KETCHIKAN, Alaska (AP) — An Alaska city council approved a draft ordinance to protect equal rights for residents covering a range of personal, cultural and social circumstances.

The first reading of an equal rights ordinance that passed last Thursday would prohibit discrimination based on factors including ethnicity, national origin, religion and marital status, The Ketchikan Daily News reported Tuesday.

The ordinance would also protect citizens from discrimination stemming from disability, sexual orientation, gender identity and expression, pregnancy and parenthood.

Ketchikan Mayor Bob Sivertsen said the ordinance would be a “living document” that can be amended and updated as new information arises.

City Manager Karl Amylon and City Attorney Mitch Seaver will be asked to assess the proposal, Sivertsen said.

Council Member Janalee Gage listed various forms of discrimination faced by citizens that the ordinance aims to prevent, including actions by businesses toward consumers such as refusing service based on personal attributes or life situations.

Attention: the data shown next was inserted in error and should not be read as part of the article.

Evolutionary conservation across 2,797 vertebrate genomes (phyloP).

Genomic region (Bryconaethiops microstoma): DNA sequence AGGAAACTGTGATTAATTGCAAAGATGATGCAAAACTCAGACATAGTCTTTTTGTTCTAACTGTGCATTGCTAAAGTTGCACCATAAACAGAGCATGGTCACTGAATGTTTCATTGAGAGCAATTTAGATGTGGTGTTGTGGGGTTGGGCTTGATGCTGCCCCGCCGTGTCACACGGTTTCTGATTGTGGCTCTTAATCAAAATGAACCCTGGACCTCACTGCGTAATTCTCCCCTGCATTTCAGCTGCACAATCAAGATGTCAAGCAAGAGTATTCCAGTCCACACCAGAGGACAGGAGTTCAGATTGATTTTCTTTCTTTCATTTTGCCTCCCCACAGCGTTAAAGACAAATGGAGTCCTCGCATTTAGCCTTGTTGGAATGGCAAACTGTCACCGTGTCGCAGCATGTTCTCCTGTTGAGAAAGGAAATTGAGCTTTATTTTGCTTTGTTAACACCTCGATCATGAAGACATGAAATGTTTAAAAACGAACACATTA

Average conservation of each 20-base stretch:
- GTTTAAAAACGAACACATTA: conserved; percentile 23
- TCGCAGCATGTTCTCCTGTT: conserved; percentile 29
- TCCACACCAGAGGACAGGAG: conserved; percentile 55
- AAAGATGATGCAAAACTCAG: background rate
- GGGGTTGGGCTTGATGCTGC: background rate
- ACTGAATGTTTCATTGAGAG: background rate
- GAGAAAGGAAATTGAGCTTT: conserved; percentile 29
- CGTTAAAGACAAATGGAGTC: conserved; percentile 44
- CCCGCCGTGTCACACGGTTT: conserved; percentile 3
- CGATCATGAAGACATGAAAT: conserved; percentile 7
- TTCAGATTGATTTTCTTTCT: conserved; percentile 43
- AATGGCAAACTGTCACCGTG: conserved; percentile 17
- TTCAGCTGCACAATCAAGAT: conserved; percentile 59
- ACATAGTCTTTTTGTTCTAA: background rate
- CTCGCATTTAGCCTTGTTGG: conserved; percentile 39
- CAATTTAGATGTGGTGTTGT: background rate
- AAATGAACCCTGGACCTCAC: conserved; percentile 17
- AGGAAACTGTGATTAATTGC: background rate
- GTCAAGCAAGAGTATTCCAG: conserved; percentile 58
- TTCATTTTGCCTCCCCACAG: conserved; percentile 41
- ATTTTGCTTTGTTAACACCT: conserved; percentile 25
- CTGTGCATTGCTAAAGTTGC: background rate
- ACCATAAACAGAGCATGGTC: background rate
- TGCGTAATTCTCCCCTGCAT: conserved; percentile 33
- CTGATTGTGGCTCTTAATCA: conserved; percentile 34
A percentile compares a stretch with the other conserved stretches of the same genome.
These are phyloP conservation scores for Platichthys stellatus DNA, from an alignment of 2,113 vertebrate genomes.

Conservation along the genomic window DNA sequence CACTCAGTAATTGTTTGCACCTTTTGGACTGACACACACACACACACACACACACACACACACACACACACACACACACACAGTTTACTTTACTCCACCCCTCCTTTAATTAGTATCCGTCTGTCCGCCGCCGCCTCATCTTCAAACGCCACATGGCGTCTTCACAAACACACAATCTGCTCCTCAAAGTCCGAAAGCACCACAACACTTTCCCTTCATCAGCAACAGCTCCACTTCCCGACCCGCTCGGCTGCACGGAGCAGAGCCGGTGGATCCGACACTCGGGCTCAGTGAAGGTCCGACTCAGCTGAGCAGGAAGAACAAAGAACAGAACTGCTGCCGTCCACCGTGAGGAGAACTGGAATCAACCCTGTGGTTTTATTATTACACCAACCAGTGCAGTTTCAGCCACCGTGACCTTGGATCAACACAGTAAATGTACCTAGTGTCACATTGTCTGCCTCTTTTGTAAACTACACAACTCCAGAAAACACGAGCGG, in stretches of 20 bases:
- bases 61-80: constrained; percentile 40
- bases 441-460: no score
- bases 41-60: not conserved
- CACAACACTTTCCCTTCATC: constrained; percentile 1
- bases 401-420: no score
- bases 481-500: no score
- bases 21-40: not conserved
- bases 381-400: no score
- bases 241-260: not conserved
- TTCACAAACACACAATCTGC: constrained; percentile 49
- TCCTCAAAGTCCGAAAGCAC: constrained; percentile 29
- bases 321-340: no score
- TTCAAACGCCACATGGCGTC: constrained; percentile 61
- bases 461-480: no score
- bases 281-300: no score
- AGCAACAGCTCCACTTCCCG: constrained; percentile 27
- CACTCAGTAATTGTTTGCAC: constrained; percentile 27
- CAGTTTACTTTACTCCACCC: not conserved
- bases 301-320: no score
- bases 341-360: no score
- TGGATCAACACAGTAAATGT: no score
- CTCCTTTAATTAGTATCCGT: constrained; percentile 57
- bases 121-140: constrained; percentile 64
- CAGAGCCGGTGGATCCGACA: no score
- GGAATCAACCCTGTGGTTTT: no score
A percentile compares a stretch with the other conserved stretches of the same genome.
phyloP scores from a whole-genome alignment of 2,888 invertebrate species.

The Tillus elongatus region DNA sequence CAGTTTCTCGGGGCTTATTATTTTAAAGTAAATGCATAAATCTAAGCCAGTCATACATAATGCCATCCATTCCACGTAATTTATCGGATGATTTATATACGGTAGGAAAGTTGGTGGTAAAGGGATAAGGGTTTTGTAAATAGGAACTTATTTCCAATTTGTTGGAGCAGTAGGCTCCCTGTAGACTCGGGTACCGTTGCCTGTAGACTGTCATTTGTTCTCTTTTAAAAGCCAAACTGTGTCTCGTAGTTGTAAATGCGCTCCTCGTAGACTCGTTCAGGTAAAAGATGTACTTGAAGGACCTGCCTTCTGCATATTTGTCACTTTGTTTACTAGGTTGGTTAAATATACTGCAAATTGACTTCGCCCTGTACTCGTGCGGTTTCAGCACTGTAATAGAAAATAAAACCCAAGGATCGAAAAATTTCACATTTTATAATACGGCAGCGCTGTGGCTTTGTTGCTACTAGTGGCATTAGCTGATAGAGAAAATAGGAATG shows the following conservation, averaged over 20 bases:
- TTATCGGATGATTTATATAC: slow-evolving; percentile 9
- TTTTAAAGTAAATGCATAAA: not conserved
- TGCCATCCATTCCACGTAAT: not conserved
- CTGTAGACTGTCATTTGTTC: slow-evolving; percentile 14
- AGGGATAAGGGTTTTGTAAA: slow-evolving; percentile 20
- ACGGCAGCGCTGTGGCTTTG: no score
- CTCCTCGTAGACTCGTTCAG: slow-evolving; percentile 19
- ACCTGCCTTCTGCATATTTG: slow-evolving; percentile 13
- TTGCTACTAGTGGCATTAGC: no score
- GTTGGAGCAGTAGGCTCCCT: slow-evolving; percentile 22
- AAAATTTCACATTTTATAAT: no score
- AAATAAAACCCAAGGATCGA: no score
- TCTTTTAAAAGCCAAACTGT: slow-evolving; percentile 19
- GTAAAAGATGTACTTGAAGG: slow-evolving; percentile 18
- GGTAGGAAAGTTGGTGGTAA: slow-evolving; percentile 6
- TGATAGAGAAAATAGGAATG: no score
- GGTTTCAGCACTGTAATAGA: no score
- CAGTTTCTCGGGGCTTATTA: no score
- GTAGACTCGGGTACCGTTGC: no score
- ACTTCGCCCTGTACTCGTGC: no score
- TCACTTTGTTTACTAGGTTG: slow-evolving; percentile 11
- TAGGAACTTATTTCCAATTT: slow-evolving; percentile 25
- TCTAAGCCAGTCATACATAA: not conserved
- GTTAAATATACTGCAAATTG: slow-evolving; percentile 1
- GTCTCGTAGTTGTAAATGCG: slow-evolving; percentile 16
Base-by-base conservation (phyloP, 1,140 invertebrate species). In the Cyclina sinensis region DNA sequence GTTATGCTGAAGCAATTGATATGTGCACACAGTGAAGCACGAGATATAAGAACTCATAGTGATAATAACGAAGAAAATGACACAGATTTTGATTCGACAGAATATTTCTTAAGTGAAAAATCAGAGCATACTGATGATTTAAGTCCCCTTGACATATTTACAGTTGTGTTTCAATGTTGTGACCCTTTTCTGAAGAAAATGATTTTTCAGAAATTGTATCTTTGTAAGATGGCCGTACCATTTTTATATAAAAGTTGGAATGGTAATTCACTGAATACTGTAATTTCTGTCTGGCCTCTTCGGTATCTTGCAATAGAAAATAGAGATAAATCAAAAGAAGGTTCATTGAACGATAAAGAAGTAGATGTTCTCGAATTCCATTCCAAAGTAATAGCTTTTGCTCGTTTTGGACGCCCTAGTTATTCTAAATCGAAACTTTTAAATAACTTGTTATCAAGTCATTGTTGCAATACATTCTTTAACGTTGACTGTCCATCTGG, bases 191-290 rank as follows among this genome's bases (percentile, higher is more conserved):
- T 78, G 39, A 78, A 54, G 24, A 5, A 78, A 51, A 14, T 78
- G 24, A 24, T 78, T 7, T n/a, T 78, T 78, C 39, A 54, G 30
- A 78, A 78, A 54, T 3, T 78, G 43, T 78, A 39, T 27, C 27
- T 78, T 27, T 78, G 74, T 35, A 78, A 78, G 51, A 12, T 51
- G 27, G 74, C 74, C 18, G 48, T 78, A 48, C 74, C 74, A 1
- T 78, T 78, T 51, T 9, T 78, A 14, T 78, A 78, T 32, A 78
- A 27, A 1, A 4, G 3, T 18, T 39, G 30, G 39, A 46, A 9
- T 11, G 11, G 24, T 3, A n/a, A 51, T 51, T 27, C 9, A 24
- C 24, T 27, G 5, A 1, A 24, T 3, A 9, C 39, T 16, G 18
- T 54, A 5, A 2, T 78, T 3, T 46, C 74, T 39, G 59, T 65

As examples she cited banks changing a primary account holder from a woman to a man without consent or trainee social workers refusing to counsel gay clients.

Council Member Dick Coose was the lone dissenting vote, saying he wanted to implement changes in the proposal’s wording to “give equal rights and protection to both individuals and businesses.”

The proposed ordinance is scheduled for a second reading at a council meeting July 16.

Some Alaska cities and boroughs have laws against discrimination based on gender expression or sexual orientation, but the state does not.

The Ketchikan ordinance comes a month after up to 200 people attended a rally to support LGBTQ rights when a florist declined to sell flowers for a same-sex wedding.

Tommy Varela and a friend organized the June 5 rally after Varela’s mother was informed Heavenly Creations florist in Ketchikan would not provide flowers for his wedding ceremony when the company learned there were two grooms.